Submit News Alternative Tip Form

MPV, the Command Line Video Player, May Add a GUI

GNOME MPV gui frontend

GNOME-MPV is an unofficial MPV GUI

Command line video player MPV may soon have an official GUI. 

Vincent Lang, the lead developer of the MPV media player project, has suggested the tool adopts one of the community-made MPV GUI front-ends available.

The reason?

To make MPV more accessible.

“While most mpv developers (including myself) have no interest in developing a GUI, it could be a good idea to make one of the existing GUIs “official”,” he writes on the MPV Github page.

MPV Media Player — a Command Line Power Tool

MPV is a powerful, versatile media player. Like VLC is can play a wide array of video file formats,  obscure audio and video codecs, and load various different subtitle types.

But many potential users are likely put off trying MPV because it’s a “command line” tool.

Adding an easy-to-enable GUI would, one imagines, make the player less arcane and more attractive as a VLC or Mplayer alternative.

Wait, Doesn’t It Already Have a GUI?

mpv vlc side by side

Left: the MPV OSC

Although predominantly a command line video player MPV does have a minimal GUI of sorts. When you launch the app without specifying a video to play it shows a basic “drop a video here” window.

The app also displays an on-screen-controller (OSC) during media playback so that users can quickly control playback and skip through a video using a mouse.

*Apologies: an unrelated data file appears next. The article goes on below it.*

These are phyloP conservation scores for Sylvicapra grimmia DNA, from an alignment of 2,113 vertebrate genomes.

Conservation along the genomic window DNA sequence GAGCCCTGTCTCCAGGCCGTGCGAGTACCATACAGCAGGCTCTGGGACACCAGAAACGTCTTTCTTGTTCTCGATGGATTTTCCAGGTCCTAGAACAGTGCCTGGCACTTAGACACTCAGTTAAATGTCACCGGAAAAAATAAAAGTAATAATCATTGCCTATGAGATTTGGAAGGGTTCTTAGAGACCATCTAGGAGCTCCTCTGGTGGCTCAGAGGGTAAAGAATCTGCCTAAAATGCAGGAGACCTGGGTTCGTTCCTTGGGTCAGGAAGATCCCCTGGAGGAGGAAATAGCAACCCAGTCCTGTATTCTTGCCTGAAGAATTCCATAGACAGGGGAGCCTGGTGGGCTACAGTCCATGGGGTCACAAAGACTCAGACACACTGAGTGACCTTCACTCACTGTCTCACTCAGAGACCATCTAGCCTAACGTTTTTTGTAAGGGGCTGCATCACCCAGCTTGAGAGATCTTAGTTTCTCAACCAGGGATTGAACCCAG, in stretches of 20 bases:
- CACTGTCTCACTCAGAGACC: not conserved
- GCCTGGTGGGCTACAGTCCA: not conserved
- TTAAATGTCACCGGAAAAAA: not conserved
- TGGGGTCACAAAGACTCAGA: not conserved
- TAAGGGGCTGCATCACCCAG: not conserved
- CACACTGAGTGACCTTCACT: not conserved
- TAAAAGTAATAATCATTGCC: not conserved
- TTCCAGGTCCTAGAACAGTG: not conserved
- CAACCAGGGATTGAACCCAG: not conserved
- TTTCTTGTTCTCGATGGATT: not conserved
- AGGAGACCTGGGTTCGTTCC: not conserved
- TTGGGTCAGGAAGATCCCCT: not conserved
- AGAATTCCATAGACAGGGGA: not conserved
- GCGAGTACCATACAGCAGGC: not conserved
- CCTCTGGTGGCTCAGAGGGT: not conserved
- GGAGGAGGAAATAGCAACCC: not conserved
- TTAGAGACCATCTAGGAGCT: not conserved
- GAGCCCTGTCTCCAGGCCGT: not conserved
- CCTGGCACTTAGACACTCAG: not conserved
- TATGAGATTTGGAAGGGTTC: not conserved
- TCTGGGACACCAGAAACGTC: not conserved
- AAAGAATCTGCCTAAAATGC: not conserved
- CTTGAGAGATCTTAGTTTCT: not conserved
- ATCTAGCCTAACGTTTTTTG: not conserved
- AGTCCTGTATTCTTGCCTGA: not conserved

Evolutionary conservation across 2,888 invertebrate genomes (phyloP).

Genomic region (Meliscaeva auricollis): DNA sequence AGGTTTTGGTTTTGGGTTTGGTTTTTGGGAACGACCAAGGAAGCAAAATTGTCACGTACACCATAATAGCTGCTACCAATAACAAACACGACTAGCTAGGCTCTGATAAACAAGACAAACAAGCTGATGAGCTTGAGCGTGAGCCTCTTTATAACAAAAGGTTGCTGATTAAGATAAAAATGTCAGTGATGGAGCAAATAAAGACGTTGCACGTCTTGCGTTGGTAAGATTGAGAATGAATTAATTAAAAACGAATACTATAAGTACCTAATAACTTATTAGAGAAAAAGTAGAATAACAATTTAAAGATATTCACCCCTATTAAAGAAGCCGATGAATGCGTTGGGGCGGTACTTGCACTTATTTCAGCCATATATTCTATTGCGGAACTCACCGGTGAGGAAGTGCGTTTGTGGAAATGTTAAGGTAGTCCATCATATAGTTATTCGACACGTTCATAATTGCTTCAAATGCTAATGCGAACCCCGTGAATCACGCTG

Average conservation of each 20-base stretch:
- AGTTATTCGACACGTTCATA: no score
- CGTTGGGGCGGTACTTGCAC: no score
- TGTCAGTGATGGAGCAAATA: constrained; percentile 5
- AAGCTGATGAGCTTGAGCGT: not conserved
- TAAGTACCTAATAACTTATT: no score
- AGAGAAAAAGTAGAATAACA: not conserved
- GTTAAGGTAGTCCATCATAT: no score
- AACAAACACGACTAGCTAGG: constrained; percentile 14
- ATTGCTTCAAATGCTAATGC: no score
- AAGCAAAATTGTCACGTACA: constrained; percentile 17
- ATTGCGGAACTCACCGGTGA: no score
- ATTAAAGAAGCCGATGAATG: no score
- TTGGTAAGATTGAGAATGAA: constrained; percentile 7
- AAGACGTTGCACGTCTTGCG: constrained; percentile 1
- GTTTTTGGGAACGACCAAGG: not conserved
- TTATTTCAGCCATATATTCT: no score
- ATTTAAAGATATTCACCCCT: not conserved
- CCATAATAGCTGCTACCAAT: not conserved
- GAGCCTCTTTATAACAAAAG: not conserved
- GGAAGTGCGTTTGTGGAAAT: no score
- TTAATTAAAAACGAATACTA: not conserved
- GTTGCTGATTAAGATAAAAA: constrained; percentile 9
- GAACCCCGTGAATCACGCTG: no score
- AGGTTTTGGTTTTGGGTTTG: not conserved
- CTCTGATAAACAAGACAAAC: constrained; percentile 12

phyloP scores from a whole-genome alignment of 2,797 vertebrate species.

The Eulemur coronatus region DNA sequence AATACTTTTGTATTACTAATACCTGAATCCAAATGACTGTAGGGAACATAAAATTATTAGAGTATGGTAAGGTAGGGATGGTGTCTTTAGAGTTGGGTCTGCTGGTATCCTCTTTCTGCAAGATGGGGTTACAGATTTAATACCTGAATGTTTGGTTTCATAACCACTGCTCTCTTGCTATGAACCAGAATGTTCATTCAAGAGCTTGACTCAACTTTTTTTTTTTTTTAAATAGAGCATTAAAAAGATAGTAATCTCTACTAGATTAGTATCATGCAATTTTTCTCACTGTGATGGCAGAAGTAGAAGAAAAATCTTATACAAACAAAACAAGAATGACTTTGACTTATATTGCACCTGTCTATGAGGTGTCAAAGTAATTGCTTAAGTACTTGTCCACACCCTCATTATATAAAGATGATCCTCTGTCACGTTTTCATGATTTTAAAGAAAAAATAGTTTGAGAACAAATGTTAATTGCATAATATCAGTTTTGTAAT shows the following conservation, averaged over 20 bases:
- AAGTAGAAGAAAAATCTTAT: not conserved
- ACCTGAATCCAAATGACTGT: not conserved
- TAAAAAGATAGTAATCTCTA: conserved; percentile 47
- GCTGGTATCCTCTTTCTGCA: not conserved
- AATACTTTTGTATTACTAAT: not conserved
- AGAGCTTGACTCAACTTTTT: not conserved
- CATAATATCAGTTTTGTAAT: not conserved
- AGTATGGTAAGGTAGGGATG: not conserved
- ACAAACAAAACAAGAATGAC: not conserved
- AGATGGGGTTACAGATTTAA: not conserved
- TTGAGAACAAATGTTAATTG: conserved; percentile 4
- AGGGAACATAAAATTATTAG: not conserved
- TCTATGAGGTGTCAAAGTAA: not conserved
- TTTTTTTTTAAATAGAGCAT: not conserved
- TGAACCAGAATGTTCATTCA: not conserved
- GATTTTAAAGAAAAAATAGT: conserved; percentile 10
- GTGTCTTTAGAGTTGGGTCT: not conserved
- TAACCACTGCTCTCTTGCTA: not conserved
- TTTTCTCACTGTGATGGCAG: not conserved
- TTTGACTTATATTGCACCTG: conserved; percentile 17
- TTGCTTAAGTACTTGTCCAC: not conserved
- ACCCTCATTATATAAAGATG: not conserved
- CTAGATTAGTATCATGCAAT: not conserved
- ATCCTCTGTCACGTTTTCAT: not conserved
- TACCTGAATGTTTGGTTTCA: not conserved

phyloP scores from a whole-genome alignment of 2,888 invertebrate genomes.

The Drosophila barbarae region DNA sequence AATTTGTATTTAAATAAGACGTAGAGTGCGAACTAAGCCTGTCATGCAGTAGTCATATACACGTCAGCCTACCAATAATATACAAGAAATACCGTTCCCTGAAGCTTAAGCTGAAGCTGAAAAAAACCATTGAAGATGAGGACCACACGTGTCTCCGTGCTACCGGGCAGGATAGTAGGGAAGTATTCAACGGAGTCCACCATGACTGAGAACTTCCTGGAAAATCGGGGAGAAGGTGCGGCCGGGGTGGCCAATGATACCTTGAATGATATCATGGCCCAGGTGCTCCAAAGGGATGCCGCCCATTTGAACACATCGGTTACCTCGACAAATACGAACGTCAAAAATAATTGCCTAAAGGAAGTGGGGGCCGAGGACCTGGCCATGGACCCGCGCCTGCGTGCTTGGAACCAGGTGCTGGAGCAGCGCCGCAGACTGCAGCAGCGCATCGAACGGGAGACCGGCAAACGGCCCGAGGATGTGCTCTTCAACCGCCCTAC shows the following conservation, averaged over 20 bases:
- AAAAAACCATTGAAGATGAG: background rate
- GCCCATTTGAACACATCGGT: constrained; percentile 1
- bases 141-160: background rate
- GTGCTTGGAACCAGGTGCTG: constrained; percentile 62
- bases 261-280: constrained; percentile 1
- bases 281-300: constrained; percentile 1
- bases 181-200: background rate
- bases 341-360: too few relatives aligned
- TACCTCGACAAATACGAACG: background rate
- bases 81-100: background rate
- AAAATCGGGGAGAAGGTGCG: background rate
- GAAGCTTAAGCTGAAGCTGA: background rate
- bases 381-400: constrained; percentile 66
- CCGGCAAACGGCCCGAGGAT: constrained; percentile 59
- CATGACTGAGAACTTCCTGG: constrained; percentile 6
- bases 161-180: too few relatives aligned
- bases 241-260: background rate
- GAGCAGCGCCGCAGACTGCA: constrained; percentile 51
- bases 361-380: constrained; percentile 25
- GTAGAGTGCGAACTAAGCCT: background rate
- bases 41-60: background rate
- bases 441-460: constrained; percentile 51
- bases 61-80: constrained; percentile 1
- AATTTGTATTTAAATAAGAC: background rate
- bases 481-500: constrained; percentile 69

Naturally the suggestion of adding an optional user interface has spurred some lively debate amongst the players ardent fans.

Should it be default or optional? Does the selected MPV GUI need be a cross-platfrom (likely meaning Qt or Electron)? Should it be a proper GUI or take the form of a minimal right click menu-based interface? Heck, should MPV create its own multi-platform UI from the ground up?

MPV Media Player — Minimal, Precise, Versatile

mpv player no video

The current “GUI”

MPV is, for my needs leaner, cleaner, and a touch more powerful. While VLC certainly has the upper hand when it comes to handling media, e.g, it can display DVD menus, cast content to a Chromecast, etc, MPV has strengths of its own.

For instance, I find the picture quality of content I watch better in MPV than in VLC.

But —shock— I don’t use MPV from the command line, as intended anymore. Instead I use GNOME MPV, an MPV GUI that plays nice with the GNOME Shell desktop (as well as pretty much every other, including Unity, Budgie, XFCE and Cinnamon).

There’s more to a GUI than just throwing player buttons up on screen, though.

MPV is hugely powerful. But sometimes I don’t want to have to use a search engine to find out which string of commands I need to ‘do’ something.

Rather than dumb it down, a GUI would help unlock the power of MPV.

GNOME MPV is not the only third-party MPV GUI front-end available. There are a slate of bespoke, custom interfaces designer for Windows, macOS and Linux that the project could choose from, including:

  • Bomi
  • SMPlayer
  • Deepin Movie
  • MPC-Qt
  • IINA

Do you think MPV should add an optional GUI to attract new users? Do you currently use a community GUI frontend you think would make be a good choice? Or is MPV